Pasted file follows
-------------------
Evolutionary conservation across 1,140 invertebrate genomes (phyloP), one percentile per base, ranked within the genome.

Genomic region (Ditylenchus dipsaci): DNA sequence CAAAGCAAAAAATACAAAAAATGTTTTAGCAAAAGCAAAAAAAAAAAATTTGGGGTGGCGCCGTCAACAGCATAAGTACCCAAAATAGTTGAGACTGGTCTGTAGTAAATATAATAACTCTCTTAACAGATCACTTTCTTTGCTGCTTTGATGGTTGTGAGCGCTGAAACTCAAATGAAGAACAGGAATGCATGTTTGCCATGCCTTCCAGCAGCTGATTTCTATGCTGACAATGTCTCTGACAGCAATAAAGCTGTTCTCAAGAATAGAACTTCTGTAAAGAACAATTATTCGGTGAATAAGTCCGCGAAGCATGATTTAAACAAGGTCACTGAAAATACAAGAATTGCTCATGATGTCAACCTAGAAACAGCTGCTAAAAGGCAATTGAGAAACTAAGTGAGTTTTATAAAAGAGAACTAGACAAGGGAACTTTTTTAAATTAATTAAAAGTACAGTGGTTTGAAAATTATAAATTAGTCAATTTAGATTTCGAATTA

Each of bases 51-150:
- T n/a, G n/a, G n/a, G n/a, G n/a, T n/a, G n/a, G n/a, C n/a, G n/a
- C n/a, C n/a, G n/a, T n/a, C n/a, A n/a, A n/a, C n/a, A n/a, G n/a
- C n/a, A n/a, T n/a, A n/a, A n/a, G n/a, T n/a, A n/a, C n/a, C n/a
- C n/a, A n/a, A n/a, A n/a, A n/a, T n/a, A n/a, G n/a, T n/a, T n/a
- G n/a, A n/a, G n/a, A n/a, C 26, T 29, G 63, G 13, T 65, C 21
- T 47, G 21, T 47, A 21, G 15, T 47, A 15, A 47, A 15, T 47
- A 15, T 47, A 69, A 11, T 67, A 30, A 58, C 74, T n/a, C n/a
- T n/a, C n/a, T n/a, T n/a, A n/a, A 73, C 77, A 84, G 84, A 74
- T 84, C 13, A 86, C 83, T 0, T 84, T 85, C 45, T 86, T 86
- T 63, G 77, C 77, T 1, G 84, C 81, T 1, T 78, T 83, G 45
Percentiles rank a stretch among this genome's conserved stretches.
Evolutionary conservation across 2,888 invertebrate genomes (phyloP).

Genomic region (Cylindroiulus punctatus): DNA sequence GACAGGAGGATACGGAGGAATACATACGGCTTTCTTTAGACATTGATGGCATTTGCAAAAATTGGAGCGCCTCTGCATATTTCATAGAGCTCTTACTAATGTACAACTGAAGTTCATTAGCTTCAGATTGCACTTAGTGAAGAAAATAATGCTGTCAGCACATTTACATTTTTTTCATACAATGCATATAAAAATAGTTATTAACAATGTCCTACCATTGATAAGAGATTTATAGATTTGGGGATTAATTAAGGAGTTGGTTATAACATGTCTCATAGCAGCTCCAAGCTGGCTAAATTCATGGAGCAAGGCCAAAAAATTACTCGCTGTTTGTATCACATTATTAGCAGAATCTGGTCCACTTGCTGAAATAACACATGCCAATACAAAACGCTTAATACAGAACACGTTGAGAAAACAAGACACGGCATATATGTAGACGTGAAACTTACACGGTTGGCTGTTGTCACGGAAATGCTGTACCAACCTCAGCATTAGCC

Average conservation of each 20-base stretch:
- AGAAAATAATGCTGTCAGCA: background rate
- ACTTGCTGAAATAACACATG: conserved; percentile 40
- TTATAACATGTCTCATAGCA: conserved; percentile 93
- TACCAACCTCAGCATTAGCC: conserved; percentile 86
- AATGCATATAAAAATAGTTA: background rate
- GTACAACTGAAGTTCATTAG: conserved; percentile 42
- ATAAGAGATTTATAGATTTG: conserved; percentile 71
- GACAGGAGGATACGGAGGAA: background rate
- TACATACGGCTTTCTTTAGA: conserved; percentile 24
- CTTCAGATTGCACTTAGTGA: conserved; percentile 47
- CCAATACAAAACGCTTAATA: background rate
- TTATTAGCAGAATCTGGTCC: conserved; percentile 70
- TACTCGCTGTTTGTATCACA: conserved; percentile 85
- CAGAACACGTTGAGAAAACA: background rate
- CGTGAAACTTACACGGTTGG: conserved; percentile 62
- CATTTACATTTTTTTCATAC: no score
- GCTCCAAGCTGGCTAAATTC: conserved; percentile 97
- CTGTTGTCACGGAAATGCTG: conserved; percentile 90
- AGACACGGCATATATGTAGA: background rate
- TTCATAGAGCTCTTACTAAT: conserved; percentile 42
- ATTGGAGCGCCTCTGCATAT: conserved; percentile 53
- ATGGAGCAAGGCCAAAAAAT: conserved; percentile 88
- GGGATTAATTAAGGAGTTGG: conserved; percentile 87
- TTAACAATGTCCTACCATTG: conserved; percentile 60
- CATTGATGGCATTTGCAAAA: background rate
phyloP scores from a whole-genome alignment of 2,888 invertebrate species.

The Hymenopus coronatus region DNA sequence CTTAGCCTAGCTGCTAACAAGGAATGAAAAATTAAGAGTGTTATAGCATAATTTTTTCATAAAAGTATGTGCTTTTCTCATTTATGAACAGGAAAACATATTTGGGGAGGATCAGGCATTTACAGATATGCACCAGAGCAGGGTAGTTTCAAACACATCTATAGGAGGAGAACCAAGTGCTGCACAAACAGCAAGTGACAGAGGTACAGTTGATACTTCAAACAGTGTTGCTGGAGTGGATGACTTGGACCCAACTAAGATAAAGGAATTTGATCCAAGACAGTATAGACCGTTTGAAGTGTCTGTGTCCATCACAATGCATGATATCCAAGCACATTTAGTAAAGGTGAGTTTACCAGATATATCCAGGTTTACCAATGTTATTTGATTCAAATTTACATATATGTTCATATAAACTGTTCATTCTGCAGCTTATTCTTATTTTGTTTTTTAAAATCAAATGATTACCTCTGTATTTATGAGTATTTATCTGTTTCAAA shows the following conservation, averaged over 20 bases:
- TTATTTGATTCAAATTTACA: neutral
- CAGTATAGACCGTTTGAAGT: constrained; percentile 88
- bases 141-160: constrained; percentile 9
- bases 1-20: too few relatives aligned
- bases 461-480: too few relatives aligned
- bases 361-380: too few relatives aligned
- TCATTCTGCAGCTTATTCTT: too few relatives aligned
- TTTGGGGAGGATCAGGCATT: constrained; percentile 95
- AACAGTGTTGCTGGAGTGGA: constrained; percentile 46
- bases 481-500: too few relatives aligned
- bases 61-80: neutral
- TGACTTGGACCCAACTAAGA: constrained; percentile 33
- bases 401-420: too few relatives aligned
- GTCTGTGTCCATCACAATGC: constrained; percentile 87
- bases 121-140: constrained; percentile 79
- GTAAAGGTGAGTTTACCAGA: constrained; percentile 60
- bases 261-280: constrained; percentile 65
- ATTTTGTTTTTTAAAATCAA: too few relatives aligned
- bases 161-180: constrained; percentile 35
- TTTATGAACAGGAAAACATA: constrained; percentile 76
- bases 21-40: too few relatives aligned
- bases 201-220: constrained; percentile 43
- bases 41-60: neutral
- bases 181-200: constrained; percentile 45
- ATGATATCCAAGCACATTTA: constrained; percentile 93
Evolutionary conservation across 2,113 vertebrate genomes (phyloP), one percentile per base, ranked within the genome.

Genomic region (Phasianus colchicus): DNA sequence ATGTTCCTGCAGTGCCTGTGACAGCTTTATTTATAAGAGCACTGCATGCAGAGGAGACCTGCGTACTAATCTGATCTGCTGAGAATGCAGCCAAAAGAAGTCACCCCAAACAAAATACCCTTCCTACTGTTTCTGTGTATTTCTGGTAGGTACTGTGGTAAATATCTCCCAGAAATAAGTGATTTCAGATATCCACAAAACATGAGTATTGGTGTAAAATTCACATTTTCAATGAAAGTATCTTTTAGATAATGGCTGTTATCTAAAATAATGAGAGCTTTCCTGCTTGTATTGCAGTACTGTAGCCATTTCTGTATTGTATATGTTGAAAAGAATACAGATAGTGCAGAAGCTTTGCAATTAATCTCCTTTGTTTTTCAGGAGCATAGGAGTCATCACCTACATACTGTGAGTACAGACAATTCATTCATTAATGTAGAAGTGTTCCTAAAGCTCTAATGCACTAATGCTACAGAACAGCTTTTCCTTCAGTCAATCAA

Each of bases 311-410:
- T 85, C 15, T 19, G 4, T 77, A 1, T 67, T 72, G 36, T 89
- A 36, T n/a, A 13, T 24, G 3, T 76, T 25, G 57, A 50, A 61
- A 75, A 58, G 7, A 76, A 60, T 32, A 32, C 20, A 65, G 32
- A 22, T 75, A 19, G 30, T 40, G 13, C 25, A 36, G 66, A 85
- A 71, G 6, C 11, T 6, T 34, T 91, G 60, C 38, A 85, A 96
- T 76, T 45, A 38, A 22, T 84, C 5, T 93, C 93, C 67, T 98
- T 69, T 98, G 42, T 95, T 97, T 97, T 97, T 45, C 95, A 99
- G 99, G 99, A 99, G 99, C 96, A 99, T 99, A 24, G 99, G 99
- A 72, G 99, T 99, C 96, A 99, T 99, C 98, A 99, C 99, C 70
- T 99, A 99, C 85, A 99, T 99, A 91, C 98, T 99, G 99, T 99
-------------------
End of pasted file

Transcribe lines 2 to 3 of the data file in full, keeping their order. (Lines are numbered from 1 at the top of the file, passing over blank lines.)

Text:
Genomic region (Ditylenchus dipsaci): DNA sequence CAAAGCAAAAAATACAAAAAATGTTTTAGCAAAAGCAAAAAAAAAAAATTTGGGGTGGCGCCGTCAACAGCATAAGTACCCAAAATAGTTGAGACTGGTCTGTAGTAAATATAATAACTCTCTTAACAGATCACTTTCTTTGCTGCTTTGATGGTTGTGAGCGCTGAAACTCAAATGAAGAACAGGAATGCATGTTTGCCATGCCTTCCAGCAGCTGATTTCTATGCTGACAATGTCTCTGACAGCAATAAAGCTGTTCTCAAGAATAGAACTTCTGTAAAGAACAATTATTCGGTGAATAAGTCCGCGAAGCATGATTTAAACAAGGTCACTGAAAATACAAGAATTGCTCATGATGTCAACCTAGAAACAGCTGCTAAAAGGCAATTGAGAAACTAAGTGAGTTTTATAAAAGAGAACTAGACAAGGGAACTTTTTTAAATTAATTAAAAGTACAGTGGTTTGAAAATTATAAATTAGTCAATTTAGATTTCGAATTA

Each of bases 51-150: